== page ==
refinement, where the corn waved its tassels, and the wheat bowed to the wind, by their rude log huts in the wilderness, there also the vine clambered, and the rose and lily bloomed. In 1749, near Greeneville, in Augusta county—and Augusta county was then an empire stretching from the Blue Ridge mountains to the Mississippi river—in 1749, Robert Alexander, a Scotch-Irish immigrant, who was a Master of Arts of Trinity College, Dublin, established there ‘The Augusta Academy’—the first classical school in the Valley of Virginia. Under his successor, Rev. John Brown, the academy was first moved to ‘Old Providence,’ and again to ‘New Providence church,’ and just before the Revolution, for a third time, to Mount Pleasant, near Fairfield, in the new county of Rockbridge. In 1776, as the revolutionary fires were kindling, there came to its head as principal William Graham, of worthy memory, who had been a class-mate and special friend of Harry Lee at Princeton College; and at the first meeting of the trustees after the battle of Lexington, while Harry Lee was donning his sword for battle, they baptized it as ‘Liberty Hall Academy.’ Another removal followed, in 1777, to near the old Timber-Ridge church; but finally, in 1785, the academy rested from its wanderings near Lexington, the little town which too had caught the flame of revolution, and was the first to take the name of that early battle-ground of the great rebellion, where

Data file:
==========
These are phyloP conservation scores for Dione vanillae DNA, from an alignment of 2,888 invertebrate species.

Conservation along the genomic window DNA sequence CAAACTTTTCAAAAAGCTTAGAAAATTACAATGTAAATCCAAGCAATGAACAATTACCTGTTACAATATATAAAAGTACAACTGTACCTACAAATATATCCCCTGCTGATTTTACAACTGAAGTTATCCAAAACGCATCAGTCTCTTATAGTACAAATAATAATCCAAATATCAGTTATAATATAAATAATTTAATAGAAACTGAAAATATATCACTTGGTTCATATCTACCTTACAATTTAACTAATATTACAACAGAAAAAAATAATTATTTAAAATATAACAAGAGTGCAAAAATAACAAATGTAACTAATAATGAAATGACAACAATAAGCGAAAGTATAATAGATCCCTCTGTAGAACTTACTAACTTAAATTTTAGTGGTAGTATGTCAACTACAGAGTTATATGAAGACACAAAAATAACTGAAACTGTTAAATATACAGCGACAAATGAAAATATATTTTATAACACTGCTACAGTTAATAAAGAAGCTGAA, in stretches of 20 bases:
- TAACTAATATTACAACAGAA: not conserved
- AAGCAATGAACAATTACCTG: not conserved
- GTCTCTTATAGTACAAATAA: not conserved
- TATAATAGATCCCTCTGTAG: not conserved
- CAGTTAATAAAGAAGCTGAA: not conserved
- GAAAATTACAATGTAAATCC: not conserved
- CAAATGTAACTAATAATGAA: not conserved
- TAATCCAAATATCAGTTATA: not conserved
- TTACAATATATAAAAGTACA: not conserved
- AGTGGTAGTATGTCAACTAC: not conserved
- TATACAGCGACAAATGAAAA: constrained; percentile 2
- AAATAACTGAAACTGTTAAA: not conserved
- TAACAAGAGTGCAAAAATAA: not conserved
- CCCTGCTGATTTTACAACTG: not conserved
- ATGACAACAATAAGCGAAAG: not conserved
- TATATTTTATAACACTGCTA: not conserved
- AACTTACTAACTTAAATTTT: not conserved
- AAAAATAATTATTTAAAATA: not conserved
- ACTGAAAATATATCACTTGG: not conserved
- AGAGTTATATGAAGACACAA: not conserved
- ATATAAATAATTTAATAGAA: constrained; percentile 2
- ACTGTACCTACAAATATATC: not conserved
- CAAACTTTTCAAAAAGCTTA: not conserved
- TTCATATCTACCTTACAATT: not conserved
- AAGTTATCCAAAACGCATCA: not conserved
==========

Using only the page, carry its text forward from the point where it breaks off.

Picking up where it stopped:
The embattled farmers stood
And fired the shot heard round the world.